The 80/20 rule is one of the most inspired legends of the modern age. There are several versions, and I whip it out pretty regularly as a generic aspiration. It comes from the Pareto Principle which states that for many events, roughly 80% of the effects come from 20% of the causes. One aspirational version goes like this:
You can learn to accomplish 80% of your work with only 20% of the effort.
Like most legends, it’s rooted in truth. This version of the 80/20 rule describes the model a small percentage of companies and individuals employ to great success. I’ve witnessed it many times, and in a few ways, practiced it myself. It is possible, the key being of course that you choose the correct 20%. The results are clear:
- More free time
- More money
- More remarkable accomplishments
- Less stress
I write a lot about the delusion that accomplishing your goals will make you happy, but I will say with confidence that a focused life, one in which your efforts are spent doing the right things well, and skipping most of the rest, links to freedom. In contrast, most of us flail around with a bunch of piddly chores and half-assed efforts at too many scattered goals. Our schedules fill up with random obligations, and freedom remains at large.
Try this on:
Never try to be
too much to too many;
rather, aspire to be something very special
to a few.
Here are two simple ideas to help implement the 80/20 rule successfully.
1. Decide to Don’t Do Most Things
I admit this is very hard for me. I’m genuinely interested in too many things, and I can get involved very quickly. While I suggest you never ignore opportunities, the practice of not taking most of them is key to the 80/20 rule.
Start here. Schedule unscheduled time and rigidly protect that time.
I know a Stanford professor who has mastered free time. A renowned Researcher, he is also an excellent Teacher, Parent, and Entrepreneur. Visiting him is always a pleasure because his home is calm and his weekends are generally unscheduled, and spontaneity is abundant. Much of his time is extremely busy and focussed, but he makes sure to also block out plenty of time when he has no obligations. As a locus of myriad requests and opportunities, making free time a top priority forces him to turn down most of them.
Go ahead and block out periods of unscheduled time on your Day’s Plans. Guard them like you would a baby in an airport.
If you have trouble turning people down, I’ve been studying responses from people who are better at this than I. When asked to join me in what would be totally cool endeavors (in my opinion) I’ve received these responses (but not in this order) from the likes of Amy X Neuburg, Cal Newport, Chris Guillebeau, Charlie Varon, and Corbett Barr, focussed people who know what not to do (much to my chagrin).†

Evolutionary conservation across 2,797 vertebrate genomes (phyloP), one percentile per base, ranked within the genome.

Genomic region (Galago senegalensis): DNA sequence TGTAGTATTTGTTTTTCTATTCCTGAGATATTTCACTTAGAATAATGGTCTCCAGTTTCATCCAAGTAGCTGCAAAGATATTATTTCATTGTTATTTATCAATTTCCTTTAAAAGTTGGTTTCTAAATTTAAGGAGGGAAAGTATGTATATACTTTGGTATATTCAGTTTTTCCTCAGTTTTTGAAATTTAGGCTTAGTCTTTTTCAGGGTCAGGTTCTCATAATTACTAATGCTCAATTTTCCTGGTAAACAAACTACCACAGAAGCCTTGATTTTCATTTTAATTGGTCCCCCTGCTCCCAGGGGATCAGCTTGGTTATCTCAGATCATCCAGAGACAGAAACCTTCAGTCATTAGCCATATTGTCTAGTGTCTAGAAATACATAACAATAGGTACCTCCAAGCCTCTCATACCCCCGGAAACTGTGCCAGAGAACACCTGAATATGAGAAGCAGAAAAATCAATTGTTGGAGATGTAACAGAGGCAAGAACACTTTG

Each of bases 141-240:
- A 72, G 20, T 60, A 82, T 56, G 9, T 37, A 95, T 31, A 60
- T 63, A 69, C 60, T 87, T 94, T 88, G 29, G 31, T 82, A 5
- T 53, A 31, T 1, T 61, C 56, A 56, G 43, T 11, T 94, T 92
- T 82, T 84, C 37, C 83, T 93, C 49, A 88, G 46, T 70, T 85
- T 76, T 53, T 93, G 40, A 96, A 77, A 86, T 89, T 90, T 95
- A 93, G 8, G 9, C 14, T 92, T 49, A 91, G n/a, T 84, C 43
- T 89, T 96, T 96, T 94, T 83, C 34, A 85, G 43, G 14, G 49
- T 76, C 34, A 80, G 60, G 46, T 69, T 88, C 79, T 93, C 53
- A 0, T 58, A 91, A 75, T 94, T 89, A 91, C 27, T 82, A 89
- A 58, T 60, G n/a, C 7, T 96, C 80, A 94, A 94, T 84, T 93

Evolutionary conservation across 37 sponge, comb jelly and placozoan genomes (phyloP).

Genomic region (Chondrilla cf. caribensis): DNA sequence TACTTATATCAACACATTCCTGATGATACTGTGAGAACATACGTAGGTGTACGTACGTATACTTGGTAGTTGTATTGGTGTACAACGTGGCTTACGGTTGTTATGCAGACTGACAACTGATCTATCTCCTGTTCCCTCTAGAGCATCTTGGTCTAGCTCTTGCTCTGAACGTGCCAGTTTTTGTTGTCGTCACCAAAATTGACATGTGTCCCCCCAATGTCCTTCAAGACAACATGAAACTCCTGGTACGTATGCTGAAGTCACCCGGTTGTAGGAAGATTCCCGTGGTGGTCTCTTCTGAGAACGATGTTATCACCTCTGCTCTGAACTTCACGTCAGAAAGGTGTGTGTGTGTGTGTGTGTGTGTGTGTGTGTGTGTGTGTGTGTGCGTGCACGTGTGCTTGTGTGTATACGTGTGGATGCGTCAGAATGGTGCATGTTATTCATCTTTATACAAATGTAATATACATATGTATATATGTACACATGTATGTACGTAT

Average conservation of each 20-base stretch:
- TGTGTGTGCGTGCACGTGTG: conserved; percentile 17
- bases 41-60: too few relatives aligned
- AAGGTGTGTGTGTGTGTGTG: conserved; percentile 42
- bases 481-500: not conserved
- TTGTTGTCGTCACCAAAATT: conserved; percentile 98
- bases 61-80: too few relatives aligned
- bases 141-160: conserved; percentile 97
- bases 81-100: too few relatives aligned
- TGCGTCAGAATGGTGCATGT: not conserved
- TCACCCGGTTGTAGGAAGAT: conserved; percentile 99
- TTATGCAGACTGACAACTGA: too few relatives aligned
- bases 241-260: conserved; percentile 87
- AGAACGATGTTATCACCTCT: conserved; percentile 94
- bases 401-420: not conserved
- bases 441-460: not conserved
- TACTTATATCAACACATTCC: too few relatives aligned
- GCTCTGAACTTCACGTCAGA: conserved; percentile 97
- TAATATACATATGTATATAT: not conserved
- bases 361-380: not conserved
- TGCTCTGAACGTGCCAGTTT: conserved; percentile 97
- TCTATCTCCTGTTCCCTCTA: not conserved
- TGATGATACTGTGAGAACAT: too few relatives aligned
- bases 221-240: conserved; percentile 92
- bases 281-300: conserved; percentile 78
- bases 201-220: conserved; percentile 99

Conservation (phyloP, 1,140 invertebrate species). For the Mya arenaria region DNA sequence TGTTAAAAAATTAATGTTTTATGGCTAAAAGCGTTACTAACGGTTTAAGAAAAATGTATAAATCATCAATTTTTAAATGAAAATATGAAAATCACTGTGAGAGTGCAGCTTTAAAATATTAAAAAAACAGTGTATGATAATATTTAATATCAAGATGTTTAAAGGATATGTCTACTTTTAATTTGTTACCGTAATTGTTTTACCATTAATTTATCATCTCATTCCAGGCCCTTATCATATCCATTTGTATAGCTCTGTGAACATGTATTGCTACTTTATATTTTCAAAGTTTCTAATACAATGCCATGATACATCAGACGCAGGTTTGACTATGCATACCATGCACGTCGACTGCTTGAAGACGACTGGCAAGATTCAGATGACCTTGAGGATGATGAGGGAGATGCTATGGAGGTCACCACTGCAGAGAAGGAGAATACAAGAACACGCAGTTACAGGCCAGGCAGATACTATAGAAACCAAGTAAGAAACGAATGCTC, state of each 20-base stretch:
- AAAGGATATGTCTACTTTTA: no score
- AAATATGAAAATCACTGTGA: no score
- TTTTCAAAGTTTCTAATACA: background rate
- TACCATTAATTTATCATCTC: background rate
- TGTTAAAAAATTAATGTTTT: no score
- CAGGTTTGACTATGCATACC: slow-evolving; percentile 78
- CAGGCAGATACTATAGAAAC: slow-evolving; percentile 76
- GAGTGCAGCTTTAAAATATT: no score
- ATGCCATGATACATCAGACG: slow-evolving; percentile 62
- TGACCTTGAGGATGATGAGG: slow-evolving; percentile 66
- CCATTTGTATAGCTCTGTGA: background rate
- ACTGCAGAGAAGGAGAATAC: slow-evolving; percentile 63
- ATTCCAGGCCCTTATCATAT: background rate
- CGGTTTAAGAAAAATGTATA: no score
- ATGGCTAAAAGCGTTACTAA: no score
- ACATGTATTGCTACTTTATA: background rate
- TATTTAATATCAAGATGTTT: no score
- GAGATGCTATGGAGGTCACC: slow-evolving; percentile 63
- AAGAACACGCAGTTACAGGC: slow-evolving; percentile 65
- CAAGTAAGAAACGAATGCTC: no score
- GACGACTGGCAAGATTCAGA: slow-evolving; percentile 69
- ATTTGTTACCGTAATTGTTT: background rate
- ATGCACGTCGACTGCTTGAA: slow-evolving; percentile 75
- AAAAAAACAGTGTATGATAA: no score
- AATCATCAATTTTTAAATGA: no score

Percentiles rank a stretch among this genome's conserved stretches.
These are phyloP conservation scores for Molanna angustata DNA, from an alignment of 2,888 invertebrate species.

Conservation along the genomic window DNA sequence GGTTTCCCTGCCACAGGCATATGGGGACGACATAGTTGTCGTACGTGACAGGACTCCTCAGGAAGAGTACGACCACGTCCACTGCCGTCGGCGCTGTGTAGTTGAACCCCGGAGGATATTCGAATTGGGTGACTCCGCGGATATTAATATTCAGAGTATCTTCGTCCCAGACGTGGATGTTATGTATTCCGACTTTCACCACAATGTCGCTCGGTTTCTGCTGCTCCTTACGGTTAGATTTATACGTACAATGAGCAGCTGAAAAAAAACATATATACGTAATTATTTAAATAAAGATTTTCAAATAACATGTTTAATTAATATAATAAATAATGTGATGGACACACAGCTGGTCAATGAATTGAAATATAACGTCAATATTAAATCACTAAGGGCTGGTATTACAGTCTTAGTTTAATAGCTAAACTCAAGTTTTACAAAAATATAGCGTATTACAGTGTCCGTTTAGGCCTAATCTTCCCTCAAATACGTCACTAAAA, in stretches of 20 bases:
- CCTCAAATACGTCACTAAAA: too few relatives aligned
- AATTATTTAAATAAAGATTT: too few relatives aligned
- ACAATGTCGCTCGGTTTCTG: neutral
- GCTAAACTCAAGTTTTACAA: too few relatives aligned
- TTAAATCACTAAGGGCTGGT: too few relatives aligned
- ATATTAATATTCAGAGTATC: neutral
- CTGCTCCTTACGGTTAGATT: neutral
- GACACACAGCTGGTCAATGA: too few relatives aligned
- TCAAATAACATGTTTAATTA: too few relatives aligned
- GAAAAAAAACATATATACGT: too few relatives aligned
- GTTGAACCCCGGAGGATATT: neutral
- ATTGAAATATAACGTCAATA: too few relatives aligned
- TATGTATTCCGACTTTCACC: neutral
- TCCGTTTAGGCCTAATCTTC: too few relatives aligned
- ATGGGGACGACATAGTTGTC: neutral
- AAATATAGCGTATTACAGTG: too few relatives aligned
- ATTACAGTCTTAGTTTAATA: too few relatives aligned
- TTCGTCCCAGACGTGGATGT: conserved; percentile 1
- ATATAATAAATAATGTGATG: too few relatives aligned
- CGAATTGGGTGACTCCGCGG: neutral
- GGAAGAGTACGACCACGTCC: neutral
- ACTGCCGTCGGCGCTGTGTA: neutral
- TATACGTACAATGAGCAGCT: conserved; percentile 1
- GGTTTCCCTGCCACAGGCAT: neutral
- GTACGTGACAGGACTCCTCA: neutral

“Yes, I bet I could start in Spring, the year after next.”
“I say ‘no’ to most things unless they become unavoidably compelling.”
“Hey, what a great idea! I love it! I have to do nothing this afternoon instead of that. Good luck.”
“Sounds cool, but I turn into a dick if I get too busy.”
“‘No’ would be such a strong way to put what I’m about to tell you…”
2. With What You Do Do, Learn the Right Things to Do
Focusing on a doing just a few things very well is usually more rewarding than doing many things just okayly.††
Cal Newport is an Author, Researcher, and Blogger I’m watching very closely. (He and I have started a friendly argument about the role of Flow in a passionate life. I’ll write more about that in future articles.) Cal studies people who make remarkable lives by focusing on doing a few things very well, and I offer one of the key behaviors he has observed and suggests to people who want to live remarkable lives themselves.
Make a systematic study of what works.†††
Step 1. Observe, investigate, interview, and copy experts to help you refine your own processes. Set up systems you can test rigorously. Define short term success strictly so your experiments reveal useful information. Your goal is to excel at what you do. Ride the edge of frustration as hard as you can. And when you find what works, do that, and not the other stuff!
Repeat Step 1.
The practice of studying what works is key to the 80/20 rule. People who make a systematic study coupled with rigorous practice quickly become experts. They know how to work efficiently. They know better which opportunities to exploit. If remarkable accomplishments can be quantified as going the full 100% in the right direction, these experts use 20% of the effort and time to accomplish 80% of a task, which is more than enough to decide whether to continue. This means they explore more paths and find dead ends more quickly than other people. This gives them a huge edge when they decide to pursue the final 20%, usually the most difficult part that most people never get to.
Pick One Role, Maybe Two
The Pilot Fire Simple System for Everything is designed so you explore all the roles you play in life and learn how to be your best in each one. I’ll leave you with a suggestion somewhat counter to that.
If you want to lead a truly remarkable life, drop most of your roles, get just good-enough at the roles you absolutely must play, choose the one or two you are most passionate about, and become better at them than anyone else you know.
† A firm believer in the Say Yes rule of collaboration and improvisation, I find saying no is just as powerful.
†† Feel free to widely spread the adverbial form of okay. No credit required.
††† Cal Newport, among many things, writes about reality-based planning.